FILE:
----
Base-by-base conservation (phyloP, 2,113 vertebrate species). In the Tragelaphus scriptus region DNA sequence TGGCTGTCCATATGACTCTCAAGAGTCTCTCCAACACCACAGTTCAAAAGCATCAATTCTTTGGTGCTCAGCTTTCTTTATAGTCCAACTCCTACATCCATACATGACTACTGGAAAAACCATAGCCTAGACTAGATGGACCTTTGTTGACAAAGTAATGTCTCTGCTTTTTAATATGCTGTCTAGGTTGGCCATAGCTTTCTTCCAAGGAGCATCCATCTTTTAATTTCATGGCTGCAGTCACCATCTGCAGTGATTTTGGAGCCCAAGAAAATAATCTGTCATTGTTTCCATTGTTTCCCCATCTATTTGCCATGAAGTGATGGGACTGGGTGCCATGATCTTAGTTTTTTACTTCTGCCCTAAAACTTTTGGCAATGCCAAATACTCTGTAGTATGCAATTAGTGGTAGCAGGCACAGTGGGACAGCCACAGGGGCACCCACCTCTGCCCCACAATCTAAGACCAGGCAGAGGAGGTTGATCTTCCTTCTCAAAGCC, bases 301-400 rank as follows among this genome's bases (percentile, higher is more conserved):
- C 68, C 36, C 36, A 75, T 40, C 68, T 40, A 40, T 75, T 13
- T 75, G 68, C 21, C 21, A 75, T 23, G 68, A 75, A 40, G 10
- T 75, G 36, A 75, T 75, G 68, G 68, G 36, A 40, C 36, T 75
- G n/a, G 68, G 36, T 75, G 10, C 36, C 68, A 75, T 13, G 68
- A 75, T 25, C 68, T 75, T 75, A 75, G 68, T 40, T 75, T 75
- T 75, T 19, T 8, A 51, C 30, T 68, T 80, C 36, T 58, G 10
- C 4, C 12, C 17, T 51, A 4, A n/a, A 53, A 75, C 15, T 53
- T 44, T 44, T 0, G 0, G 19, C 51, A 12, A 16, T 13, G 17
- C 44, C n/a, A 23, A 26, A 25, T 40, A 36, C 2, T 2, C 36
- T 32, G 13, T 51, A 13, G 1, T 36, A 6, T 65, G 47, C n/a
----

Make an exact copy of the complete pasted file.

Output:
Base-by-base conservation (phyloP, 2,113 vertebrate species). In the Tragelaphus scriptus region DNA sequence TGGCTGTCCATATGACTCTCAAGAGTCTCTCCAACACCACAGTTCAAAAGCATCAATTCTTTGGTGCTCAGCTTTCTTTATAGTCCAACTCCTACATCCATACATGACTACTGGAAAAACCATAGCCTAGACTAGATGGACCTTTGTTGACAAAGTAATGTCTCTGCTTTTTAATATGCTGTCTAGGTTGGCCATAGCTTTCTTCCAAGGAGCATCCATCTTTTAATTTCATGGCTGCAGTCACCATCTGCAGTGATTTTGGAGCCCAAGAAAATAATCTGTCATTGTTTCCATTGTTTCCCCATCTATTTGCCATGAAGTGATGGGACTGGGTGCCATGATCTTAGTTTTTTACTTCTGCCCTAAAACTTTTGGCAATGCCAAATACTCTGTAGTATGCAATTAGTGGTAGCAGGCACAGTGGGACAGCCACAGGGGCACCCACCTCTGCCCCACAATCTAAGACCAGGCAGAGGAGGTTGATCTTCCTTCTCAAAGCC, bases 301-400 rank as follows among this genome's bases (percentile, higher is more conserved):
- C 68, C 36, C 36, A 75, T 40, C 68, T 40, A 40, T 75, T 13
- T 75, G 68, C 21, C 21, A 75, T 23, G 68, A 75, A 40, G 10
- T 75, G 36, A 75, T 75, G 68, G 68, G 36, A 40, C 36, T 75
- G n/a, G 68, G 36, T 75, G 10, C 36, C 68, A 75, T 13, G 68
- A 75, T 25, C 68, T 75, T 75, A 75, G 68, T 40, T 75, T 75
- T 75, T 19, T 8, A 51, C 30, T 68, T 80, C 36, T 58, G 10
- C 4, C 12, C 17, T 51, A 4, A n/a, A 53, A 75, C 15, T 53
- T 44, T 44, T 0, G 0, G 19, C 51, A 12, A 16, T 13, G 17
- C 44, C n/a, A 23, A 26, A 25, T 40, A 36, C 2, T 2, C 36
- T 32, G 13, T 51, A 13, G 1, T 36, A 6, T 65, G 47, C n/a